by Erika Francks, Camille Berry, and Sujude Dalieh
Content warning: Fertility is a sensitive topic and we absolutely do not want to push a “doomsday” outlook on it, but we strongly feel that knowledge is power in understanding your options and keeping them open.
In 1980, my father, at 17, sat in his high school classroom when his national entrance exam (the “Tawjihi”) scores were received. His science stream score was .2 points below his classmate, a girl from a nearby village, placing her as the top-ranked student in his class.
For a week straight, he begged his classmate to switch her seat at the University of Jordan’s College of Medicine with his seat in engineering. After hours of pleading with the girl, using hearsay arguments from aunties who preferred the flexibility that accompanied engineering to the long days spent within a hospital, he was successful. He won the coveted “medicine” seat. And a few immigration processes later, my father spent the past two decades as an ER doctor in the Midwest.
Since his “Tawjihi” year in 1980, Jordan, along with Syria, Egypt, and Palestine, have not changed their “merit”-based determination of the university and subsequent career path of their youth through a singular metric. By using a numbers-only approach, these scores are used to fill “seats”' in the national universities given out by each department and profession. My family recently went through this process again during the 2021 cycle of the “Tawjihi”. My twin cousins had their fates determined as they matched into international relations and translation seats at their local university, a far cry from their passions in nursing and technology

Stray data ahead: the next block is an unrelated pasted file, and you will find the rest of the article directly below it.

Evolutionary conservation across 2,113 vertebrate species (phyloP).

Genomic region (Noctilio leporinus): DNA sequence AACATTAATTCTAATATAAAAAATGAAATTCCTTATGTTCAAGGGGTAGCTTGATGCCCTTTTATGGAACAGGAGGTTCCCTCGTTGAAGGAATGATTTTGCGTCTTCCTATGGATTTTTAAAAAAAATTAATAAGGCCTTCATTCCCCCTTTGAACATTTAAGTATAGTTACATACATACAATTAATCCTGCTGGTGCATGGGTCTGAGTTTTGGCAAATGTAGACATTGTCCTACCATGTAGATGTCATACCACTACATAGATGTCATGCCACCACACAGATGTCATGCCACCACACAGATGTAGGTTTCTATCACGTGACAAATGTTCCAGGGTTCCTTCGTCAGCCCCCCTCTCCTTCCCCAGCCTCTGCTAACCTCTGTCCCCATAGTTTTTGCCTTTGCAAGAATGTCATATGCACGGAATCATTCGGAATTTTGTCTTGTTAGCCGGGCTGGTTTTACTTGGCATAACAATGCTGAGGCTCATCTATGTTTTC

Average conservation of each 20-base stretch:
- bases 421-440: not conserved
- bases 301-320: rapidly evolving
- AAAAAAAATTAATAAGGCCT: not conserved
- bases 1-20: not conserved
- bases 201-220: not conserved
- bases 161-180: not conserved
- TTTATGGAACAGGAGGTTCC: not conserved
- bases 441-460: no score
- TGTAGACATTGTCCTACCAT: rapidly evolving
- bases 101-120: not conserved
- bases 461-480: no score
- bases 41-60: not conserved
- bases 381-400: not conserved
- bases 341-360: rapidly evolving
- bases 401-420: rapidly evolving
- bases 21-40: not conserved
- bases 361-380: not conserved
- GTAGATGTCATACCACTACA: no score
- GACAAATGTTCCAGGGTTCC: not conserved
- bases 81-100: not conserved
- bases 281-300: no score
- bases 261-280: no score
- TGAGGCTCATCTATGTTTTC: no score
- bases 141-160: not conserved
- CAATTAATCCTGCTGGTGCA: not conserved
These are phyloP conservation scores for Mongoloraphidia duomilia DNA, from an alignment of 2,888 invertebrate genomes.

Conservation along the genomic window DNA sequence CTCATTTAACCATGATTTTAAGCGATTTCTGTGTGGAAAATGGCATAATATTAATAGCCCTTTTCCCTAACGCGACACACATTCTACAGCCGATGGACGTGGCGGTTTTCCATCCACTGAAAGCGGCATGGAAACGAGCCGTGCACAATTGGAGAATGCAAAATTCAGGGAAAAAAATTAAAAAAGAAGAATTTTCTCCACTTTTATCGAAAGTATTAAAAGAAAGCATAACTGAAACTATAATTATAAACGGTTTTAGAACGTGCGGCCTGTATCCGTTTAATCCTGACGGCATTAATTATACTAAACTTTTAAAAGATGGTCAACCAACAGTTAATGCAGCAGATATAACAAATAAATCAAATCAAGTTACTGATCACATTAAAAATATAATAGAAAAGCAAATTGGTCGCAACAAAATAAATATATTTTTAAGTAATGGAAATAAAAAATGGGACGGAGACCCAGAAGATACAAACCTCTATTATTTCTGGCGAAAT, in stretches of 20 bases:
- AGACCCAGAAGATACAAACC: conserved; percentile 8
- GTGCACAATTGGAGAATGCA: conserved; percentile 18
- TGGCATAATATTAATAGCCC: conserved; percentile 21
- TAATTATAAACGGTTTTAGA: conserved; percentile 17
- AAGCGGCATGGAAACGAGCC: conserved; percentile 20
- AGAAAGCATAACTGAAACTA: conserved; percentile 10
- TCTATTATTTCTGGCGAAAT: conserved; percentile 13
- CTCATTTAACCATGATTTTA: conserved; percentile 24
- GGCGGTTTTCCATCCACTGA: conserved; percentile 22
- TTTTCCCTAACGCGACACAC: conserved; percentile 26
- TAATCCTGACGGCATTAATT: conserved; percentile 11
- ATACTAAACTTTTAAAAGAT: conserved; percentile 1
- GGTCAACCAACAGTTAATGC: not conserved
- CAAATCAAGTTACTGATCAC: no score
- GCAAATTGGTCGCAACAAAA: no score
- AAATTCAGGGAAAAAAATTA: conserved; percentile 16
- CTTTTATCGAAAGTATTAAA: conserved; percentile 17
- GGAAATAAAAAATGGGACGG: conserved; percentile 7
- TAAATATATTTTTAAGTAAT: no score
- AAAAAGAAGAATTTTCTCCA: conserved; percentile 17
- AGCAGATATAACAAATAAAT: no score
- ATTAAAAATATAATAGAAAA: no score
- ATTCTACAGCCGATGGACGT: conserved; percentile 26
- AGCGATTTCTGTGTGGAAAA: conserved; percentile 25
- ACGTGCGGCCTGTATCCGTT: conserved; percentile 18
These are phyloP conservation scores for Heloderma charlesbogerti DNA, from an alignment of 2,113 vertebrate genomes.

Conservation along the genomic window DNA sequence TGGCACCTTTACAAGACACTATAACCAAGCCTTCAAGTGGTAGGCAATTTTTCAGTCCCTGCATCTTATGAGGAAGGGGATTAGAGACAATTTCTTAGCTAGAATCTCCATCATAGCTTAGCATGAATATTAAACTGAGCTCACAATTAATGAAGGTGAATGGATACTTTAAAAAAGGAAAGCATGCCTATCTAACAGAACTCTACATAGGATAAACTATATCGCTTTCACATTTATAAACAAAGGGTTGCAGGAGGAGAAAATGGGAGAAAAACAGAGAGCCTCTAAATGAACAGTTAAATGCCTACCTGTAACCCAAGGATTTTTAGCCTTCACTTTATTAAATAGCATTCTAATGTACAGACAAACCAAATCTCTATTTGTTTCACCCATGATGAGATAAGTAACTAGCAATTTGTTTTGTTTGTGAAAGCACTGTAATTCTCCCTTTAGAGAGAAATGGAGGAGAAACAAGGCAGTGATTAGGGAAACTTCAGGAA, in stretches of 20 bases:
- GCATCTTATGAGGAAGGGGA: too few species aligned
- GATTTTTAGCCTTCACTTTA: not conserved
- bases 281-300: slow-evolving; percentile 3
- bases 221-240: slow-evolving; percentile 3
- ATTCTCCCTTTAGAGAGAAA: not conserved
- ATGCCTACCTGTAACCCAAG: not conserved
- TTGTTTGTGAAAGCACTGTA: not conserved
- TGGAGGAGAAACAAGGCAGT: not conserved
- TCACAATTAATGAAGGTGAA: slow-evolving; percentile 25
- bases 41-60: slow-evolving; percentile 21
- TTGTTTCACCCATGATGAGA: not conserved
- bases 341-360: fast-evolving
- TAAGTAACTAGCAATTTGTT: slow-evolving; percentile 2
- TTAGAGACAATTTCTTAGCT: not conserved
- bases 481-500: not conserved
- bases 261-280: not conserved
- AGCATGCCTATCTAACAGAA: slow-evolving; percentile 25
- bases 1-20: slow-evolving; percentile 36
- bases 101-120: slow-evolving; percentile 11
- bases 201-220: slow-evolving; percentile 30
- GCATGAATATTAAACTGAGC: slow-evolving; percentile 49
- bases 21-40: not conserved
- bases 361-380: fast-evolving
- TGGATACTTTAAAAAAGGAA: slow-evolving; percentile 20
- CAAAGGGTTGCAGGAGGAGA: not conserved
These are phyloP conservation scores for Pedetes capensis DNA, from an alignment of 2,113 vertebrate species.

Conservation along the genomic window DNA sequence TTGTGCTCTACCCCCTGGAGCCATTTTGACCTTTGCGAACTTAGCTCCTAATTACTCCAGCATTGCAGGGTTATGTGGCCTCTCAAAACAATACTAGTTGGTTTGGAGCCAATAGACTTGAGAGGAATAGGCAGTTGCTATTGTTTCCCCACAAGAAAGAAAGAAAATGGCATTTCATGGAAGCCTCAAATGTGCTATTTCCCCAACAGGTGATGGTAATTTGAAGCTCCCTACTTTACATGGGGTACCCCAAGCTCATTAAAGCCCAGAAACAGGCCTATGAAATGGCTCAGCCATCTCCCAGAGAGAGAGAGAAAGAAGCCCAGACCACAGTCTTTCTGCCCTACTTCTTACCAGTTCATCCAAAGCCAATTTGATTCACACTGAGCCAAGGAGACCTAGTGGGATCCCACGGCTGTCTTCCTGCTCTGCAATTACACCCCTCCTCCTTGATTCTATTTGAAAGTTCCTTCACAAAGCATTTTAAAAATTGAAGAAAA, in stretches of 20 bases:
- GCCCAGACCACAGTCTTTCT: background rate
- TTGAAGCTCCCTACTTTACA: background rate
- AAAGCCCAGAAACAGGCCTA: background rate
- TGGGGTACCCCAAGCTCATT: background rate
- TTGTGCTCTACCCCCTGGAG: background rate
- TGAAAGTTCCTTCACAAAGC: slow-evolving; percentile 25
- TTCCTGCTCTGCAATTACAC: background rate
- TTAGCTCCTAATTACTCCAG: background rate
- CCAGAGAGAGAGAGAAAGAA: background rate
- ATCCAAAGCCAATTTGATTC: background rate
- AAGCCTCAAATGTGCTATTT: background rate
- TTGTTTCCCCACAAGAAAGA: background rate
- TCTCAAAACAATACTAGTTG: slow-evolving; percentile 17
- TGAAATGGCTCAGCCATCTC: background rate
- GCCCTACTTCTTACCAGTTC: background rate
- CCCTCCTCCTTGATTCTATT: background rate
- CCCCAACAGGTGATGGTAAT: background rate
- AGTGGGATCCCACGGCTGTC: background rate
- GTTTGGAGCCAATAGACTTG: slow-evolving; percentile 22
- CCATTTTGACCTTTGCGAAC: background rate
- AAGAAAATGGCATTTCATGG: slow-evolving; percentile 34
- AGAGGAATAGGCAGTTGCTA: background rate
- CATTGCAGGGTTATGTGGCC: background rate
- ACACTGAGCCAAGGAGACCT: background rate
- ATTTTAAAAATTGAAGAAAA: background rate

The “seat” approach is a classic example of the scarcity mindset that keeps emerging economies behind regions like the Silicon Valley, where the abundance mindset is ingrained. There have been minor advances as Jordan-based venture fund Silicon Badia secured $50 million in June 2021 and companies like Abwaab secured $20M in fresh capital in November 2021. Yet, the time of exponential change is eminent, as venture capital funding within the MENA region grew four times in August 2021 as new and larger players entered the region, includingSequoia Capital, which conducted its first MENA investment this past summer.
It is no secret that higher education is broken. Students, parents, and employers all see a gap between what students value and need versus what higher education institutions provide. The mismatch of needs with an ever-increasing price tag is ripe for the startup ecosystem’s attempts to mend. The traditional 4-year degree is a broken pathway to the security it once flaunted as its value.
The Problem: outputs of traditional higher education are increasingly underwhelming.